Kuwait University’s decision to cut down on student admissions for the new academic year in response to reduced government support has intensified controversy about how to accommodate all students eligible for higher education.
In accordance with the decision of the University Council held in June, Kuwait University admitted only 8,071 students out of about 12,500 Kuwaiti students who meet the admission requirements and have applied for admission to the university’s colleges in the coming academic year.
Kuwait University, the tiny Gulf state’s only public university, relies on official government support from the general budget. Some observers have noted that the budget cut might hit 20 percent. A second public university is being planned, but its opening may be years away.
As of this article’s publication time, Kuwait University had not responded to Al-Fanar Media’s inquiries about its admission policies and plans to deal with the number of students who were denied admission despite meeting the admission requirements.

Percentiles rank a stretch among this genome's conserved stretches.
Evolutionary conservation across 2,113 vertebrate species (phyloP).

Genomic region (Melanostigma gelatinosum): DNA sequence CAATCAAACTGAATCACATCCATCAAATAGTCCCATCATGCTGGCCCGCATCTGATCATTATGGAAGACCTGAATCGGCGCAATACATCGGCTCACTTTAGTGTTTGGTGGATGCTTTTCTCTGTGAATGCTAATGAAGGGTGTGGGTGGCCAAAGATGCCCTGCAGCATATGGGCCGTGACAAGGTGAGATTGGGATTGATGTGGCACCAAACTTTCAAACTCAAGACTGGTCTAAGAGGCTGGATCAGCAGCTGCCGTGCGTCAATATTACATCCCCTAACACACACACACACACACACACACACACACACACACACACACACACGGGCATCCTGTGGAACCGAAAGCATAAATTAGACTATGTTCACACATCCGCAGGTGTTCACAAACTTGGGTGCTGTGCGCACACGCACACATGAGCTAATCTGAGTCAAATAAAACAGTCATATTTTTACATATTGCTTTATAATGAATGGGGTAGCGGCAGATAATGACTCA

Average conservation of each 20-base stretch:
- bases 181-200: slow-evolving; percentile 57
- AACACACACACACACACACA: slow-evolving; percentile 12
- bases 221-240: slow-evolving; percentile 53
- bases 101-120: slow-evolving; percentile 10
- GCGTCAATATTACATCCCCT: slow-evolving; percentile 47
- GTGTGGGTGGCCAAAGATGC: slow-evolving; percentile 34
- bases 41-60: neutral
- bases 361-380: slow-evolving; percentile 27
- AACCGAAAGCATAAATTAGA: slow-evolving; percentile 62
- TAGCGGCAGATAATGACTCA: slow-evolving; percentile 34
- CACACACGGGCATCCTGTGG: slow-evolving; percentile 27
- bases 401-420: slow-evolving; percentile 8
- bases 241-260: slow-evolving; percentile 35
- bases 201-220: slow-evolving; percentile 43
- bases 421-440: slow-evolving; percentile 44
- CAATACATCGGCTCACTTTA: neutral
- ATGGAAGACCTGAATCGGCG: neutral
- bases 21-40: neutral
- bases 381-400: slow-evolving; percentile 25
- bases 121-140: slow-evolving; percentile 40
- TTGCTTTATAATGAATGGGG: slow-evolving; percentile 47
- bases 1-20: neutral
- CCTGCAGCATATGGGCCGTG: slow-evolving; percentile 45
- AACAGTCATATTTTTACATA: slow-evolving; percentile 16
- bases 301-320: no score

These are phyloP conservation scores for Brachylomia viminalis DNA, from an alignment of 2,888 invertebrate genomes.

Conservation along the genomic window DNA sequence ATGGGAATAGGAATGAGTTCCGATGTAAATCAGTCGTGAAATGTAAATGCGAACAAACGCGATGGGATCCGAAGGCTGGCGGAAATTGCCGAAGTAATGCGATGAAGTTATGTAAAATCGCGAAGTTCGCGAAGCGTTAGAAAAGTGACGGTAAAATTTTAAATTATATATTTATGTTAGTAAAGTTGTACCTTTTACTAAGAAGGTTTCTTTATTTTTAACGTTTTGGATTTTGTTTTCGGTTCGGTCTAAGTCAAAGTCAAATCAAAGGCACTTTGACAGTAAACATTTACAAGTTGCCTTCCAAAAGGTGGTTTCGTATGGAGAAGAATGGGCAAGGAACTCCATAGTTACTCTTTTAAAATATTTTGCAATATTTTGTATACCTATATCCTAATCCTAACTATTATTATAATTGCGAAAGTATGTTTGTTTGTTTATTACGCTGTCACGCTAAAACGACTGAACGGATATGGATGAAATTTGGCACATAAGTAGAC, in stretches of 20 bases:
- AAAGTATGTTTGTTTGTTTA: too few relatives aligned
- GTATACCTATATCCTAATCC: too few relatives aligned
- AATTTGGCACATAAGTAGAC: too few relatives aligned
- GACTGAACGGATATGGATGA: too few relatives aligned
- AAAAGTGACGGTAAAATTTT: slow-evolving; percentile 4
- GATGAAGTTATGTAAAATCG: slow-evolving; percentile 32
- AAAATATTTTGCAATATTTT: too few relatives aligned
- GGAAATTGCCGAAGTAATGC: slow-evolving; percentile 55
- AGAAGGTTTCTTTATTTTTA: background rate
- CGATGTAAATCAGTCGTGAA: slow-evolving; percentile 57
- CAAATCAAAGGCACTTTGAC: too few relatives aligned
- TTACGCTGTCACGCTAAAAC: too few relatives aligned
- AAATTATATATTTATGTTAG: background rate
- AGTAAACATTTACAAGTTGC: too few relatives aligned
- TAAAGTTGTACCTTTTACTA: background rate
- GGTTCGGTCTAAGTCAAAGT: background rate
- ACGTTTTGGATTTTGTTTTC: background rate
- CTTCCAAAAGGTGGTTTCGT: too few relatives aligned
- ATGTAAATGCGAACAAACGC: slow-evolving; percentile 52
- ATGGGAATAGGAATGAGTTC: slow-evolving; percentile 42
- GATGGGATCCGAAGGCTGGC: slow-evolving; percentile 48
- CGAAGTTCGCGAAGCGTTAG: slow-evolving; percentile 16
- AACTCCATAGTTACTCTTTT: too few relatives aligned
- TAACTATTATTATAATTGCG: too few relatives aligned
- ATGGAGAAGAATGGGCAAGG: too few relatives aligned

In previous media statements, Ali Almutairi, dean of admission and registration at Kuwait University, pointed out that reducing the university’s budget affected its ability to admit new students. “The number of newly admitted students depends on the space capacity, the number of faculty members, and the available budget,” he said in remarks reported last year, adding that “with the significantly reduced budget, this will affect the university’s capacity to admit new students.”